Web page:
Difference between revisions of "Arcade"

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[[File:Wiki_Arcade.jpg|thumb|Third St. entrance to the Arcade, 1909]]The Newark Arcade, also called the Arcade Mini Mall, is located between Third and Fourth Streets in downtown Newark. It was formally opened on June 7, 1908 and was one of only eight glassed-in shopping centers in Ohio.<ref> “Newark Arcade Formally Opened,” The Newark Weekly Advocate, (Newark, OH), June 10, 1908.</ref> The original space was a collection of livery stables, buildings, and storage sheds that Arcade Realty, a “group of distinguished businessmen that include Carl Weiant, F. Kennedy, Charles Spencer, E.T. Rugg…” and Harry and John Swisher purchased and redesigned with architect Carl E. Howell. <ref> Aumann, Tiffany, “Awaiting the next chapter: The Newark Downtown Center hopes to revive interested in The Arcade,” Newark Advocate, (Newark, OH), November 24, 2008.</ref> <ref>“Newark Arcade was shoppers’ hot spot,” This Week in Licking County, (Newark, OH),  March 20, 2005</ref> Originally, the Arcade was built for twenty-three stores, but at one point, thirty businesses occupied the space. In its early years, the Arcade was known for more than its businesses. It had a beautiful fountain, a theater called the Arcade Theater, and it was rumored to have a speakeasy on the second floor and poker parties in the basement.<ref>Hutson, Arnold, “Arcade: Monument to progress,” The Advocate, (Newark, OH), November 25, 1984.</ref> The fountain and theater are no longer there, but the Arcade still houses local businesses in downtown Newark.
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[[File:Wiki_Arcade.jpg|thumb|Third St. entrance to the Arcade, 1909]]The Newark Arcade, also called the Arcade Mini Mall, is located between Third and Fourth Streets in downtown Newark. It was formally opened on June 7, 1909, and was one of only eight glassed-in shopping centers in Ohio.<ref> “Newark Arcade Formally Opened,” The Newark Weekly Advocate, (Newark, OH), June 10, 1909.</ref> The original space was a collection of livery stables, buildings, and storage sheds that Arcade Realty, a “group of distinguished businessmen that include Carl Weiant, F. Kennedy, Charles Spencer, E.T. Rugg…” and Harry and John Swisher purchased and redesigned with architect Carl E. Howell. <ref> Aumann, Tiffany, “Awaiting the next chapter: The Newark Downtown Center hopes to revive interested in The Arcade,” Newark Advocate, (Newark, OH), November 24, 2008.</ref> <ref>“Newark Arcade was shoppers’ hot spot,” This Week in Licking County, (Newark, OH),  March 20, 2005</ref> Originally, the Arcade was built for twenty-three stores, but at one point, thirty businesses occupied the space. In its early years, the Arcade was known for more than its businesses. It had a beautiful fountain, a theater called the Arcade Theater, and it was rumored to have a speakeasy on the second floor and poker parties in the basement.<ref>Hutson, Arnold, “Arcade: Monument to progress,” The Advocate, (Newark, OH), November 25, 1984.</ref> The fountain and theater are no longer there, but the Arcade still houses local businesses in downtown Newark.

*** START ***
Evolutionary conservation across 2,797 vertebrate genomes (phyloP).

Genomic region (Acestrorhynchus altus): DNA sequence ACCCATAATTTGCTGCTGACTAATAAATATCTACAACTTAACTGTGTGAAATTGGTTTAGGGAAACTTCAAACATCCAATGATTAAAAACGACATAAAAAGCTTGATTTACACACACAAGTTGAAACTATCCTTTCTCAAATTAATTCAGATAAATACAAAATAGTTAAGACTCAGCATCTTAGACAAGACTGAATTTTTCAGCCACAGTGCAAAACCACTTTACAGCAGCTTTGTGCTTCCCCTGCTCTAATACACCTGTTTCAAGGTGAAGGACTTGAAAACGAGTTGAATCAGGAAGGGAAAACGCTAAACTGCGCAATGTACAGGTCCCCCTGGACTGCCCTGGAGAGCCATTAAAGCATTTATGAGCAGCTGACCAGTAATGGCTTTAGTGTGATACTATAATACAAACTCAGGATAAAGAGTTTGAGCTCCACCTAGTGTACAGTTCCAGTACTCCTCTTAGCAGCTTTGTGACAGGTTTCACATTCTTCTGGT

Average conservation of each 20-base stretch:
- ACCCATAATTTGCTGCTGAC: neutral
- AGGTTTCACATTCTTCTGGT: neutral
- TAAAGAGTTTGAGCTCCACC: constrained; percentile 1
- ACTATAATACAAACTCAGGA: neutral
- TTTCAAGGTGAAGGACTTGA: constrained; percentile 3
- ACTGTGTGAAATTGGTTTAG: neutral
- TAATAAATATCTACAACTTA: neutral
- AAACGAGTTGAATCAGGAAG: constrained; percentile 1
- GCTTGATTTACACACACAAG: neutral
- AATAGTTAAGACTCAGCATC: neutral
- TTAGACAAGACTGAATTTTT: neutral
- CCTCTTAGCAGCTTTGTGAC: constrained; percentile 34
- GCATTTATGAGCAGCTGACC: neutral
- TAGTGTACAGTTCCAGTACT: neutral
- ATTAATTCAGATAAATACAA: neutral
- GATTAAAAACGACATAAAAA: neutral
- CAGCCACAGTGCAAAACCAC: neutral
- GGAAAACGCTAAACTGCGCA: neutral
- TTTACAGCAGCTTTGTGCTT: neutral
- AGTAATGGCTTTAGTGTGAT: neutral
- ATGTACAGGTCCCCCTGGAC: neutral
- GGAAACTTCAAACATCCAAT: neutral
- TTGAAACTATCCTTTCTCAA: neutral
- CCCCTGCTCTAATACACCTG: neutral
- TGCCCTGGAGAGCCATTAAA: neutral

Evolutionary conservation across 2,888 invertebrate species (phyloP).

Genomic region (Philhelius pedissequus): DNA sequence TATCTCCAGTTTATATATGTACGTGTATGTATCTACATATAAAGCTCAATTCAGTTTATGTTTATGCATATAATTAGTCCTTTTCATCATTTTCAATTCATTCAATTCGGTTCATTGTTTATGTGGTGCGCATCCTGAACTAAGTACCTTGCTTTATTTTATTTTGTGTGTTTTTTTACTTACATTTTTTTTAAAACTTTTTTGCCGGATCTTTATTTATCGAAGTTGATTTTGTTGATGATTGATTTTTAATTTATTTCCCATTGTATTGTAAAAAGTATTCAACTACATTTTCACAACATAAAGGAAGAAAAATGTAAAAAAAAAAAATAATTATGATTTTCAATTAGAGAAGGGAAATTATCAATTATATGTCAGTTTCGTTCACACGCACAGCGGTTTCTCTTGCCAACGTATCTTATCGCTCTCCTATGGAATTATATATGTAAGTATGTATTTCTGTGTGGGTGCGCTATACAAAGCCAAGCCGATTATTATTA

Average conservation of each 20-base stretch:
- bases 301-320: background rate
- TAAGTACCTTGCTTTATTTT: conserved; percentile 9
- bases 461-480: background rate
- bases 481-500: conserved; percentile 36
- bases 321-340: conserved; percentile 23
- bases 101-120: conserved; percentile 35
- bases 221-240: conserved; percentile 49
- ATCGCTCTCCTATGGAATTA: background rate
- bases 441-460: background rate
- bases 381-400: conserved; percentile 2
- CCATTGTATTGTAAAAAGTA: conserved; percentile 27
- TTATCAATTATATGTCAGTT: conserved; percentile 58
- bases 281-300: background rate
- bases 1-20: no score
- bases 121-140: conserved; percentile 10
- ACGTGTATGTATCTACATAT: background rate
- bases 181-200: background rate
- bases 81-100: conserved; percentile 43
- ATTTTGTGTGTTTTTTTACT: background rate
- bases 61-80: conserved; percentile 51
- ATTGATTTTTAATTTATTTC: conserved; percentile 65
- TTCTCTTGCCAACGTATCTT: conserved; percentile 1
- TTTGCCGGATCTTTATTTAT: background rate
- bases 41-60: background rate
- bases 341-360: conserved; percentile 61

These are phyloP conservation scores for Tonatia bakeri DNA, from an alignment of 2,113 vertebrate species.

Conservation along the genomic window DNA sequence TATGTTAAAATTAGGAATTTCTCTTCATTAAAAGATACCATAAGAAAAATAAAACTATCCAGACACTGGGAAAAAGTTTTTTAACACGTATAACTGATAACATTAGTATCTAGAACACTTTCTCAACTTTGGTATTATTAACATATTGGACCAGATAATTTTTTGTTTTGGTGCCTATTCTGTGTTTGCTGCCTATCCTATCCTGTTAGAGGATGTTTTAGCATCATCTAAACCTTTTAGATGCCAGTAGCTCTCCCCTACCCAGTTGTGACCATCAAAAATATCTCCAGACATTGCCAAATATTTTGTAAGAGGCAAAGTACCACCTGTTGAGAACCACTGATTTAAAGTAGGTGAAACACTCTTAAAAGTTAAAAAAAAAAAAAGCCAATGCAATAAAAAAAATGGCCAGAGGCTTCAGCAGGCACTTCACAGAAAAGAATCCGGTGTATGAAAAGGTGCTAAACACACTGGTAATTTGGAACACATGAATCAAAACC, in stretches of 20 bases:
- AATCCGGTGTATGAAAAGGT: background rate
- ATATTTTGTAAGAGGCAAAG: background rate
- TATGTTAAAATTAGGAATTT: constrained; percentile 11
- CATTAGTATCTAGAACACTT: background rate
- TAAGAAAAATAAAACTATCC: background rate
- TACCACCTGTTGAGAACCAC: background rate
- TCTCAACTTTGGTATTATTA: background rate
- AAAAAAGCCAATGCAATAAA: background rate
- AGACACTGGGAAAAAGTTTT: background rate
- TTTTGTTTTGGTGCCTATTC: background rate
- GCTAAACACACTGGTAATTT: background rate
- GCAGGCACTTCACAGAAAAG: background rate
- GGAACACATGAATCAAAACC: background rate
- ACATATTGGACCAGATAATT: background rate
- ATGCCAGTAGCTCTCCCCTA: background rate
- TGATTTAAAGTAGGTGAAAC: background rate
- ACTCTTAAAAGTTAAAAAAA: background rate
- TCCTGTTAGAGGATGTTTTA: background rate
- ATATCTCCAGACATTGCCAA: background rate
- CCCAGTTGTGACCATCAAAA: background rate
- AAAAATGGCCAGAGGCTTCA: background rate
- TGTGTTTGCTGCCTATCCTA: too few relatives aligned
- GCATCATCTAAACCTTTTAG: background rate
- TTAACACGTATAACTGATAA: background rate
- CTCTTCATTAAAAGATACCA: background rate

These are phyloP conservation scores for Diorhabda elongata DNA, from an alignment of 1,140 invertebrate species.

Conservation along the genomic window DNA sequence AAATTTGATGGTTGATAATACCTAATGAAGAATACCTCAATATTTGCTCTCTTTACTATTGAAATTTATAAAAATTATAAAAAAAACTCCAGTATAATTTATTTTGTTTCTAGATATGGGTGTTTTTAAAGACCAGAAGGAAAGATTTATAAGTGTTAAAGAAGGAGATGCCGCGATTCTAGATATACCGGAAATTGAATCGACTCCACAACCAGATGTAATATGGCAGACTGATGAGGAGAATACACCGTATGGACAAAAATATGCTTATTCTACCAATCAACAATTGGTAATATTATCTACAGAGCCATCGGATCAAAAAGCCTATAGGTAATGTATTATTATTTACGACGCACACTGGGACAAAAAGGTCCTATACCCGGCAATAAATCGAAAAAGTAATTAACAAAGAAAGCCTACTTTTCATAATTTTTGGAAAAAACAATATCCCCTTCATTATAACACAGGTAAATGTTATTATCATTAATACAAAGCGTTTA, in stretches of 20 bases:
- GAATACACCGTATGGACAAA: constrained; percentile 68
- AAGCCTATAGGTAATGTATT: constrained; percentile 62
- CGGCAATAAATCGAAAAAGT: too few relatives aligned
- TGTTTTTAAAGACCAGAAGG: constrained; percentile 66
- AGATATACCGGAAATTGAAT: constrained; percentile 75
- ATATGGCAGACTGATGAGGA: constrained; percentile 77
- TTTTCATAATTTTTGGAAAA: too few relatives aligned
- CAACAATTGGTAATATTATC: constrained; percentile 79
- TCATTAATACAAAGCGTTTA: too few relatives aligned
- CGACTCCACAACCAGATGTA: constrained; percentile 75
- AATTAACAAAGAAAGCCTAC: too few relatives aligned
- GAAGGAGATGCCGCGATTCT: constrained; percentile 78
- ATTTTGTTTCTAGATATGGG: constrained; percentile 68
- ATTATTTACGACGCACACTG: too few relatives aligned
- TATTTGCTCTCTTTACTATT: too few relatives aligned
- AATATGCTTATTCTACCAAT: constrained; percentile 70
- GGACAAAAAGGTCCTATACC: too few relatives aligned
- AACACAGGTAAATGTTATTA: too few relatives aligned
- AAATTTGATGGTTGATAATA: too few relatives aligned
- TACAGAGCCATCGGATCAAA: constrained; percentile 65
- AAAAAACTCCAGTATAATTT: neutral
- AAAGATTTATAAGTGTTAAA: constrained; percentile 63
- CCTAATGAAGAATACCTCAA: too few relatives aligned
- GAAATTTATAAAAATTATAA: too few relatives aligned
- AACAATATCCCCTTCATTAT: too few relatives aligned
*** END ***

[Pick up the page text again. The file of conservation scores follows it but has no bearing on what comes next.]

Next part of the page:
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==References==
 
==References==

Latest revision as of 08:33, 21 November 2017

Third St. entrance to the Arcade, 1909
The Newark Arcade, also called the Arcade Mini Mall, is located between Third and Fourth Streets in downtown Newark. It was formally opened on June 7, 1909, and was one of only eight glassed-in shopping centers in Ohio.[1] The original space was a collection of livery stables, buildings, and storage sheds that Arcade Realty, a “group of distinguished businessmen that include Carl Weiant, F. Kennedy, Charles Spencer, E.T. Rugg…” and Harry and John Swisher purchased and redesigned with architect Carl E. Howell. [2] [3] Originally, the Arcade was built for twenty-three stores, but at one point, thirty businesses occupied the space. In its early years, the Arcade was known for more than its businesses. It had a beautiful fountain, a theater called the Arcade Theater, and it was rumored to have a speakeasy on the second floor and poker parties in the basement.[4] The fountain and theater are no longer there, but the Arcade still houses local businesses in downtown Newark.

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References

  1. “Newark Arcade Formally Opened,” The Newark Weekly Advocate, (Newark, OH), June 10, 1909.
  2. Aumann, Tiffany, “Awaiting the next chapter: The Newark Downtown Center hopes to revive interested in The Arcade,” Newark Advocate, (Newark, OH), November 24, 2008.
  3. “Newark Arcade was shoppers’ hot spot,” This Week in Licking County, (Newark, OH), March 20, 2005
  4. Hutson, Arnold, “Arcade: Monument to progress,” The Advocate, (Newark, OH), November 25, 1984.